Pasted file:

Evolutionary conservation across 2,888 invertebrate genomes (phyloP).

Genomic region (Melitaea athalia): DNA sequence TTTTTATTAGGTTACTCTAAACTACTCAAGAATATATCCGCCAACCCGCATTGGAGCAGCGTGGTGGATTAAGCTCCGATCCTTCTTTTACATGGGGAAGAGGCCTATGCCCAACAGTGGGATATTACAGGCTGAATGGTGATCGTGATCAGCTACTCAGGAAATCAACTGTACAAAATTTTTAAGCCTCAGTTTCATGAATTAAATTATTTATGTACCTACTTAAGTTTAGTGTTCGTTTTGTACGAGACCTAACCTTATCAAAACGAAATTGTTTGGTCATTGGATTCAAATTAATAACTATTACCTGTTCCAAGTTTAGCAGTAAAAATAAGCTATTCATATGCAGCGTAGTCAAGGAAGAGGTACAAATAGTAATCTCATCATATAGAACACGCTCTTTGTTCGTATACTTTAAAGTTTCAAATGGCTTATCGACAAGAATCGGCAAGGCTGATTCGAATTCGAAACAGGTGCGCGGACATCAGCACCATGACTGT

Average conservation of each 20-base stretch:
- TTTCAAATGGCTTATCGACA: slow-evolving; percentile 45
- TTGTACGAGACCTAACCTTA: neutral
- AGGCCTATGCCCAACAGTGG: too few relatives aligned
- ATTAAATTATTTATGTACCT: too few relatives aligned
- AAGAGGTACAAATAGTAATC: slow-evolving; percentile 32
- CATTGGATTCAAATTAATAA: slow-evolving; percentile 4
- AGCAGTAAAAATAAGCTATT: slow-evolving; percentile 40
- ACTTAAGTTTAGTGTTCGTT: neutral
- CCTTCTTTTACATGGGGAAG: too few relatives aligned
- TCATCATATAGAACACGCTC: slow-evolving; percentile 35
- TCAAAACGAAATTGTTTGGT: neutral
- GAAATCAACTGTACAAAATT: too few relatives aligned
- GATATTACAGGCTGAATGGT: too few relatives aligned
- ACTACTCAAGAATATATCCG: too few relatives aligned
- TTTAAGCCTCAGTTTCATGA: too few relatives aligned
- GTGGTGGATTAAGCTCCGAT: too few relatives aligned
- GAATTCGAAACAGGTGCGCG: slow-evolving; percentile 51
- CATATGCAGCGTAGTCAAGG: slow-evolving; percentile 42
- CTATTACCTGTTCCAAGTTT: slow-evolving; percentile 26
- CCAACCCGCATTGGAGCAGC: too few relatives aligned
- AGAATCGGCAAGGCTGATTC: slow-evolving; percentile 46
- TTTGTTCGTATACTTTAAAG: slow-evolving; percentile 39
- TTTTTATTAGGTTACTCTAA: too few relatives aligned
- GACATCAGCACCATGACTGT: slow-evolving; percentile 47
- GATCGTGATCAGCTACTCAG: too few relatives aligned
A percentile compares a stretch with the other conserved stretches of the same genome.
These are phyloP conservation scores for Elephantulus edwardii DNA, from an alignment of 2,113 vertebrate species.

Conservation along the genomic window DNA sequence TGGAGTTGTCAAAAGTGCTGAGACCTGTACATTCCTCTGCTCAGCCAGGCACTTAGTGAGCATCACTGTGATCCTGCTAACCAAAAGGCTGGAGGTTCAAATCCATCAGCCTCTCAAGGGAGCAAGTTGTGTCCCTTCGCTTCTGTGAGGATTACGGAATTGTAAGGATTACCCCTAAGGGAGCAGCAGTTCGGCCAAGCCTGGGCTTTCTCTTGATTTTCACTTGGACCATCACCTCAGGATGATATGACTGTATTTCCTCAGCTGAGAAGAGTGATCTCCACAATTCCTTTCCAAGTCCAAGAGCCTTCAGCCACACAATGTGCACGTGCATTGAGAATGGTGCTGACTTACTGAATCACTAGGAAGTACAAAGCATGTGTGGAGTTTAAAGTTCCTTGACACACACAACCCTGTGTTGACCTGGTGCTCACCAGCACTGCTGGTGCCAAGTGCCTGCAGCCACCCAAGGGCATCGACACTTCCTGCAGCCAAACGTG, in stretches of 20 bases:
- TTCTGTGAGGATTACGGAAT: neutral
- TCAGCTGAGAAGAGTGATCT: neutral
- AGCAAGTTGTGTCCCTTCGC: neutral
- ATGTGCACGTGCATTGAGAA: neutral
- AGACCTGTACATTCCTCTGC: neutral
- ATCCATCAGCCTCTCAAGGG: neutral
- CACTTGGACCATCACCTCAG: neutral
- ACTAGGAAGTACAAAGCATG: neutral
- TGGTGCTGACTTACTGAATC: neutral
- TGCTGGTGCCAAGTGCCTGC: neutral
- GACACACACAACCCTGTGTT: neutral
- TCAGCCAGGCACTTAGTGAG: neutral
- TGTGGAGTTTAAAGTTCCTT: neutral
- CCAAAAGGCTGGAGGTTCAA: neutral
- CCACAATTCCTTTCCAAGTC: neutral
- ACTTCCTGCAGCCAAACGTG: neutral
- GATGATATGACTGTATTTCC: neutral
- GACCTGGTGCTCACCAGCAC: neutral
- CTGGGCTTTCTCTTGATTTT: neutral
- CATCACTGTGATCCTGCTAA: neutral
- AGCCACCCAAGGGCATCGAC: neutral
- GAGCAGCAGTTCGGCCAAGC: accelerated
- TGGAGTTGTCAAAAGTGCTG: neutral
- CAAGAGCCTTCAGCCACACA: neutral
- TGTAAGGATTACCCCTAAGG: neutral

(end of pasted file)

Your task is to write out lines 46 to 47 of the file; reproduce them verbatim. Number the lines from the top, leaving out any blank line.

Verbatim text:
- CCACAATTCCTTTCCAAGTC: neutral
- ACTTCCTGCAGCCAAACGTG: neutral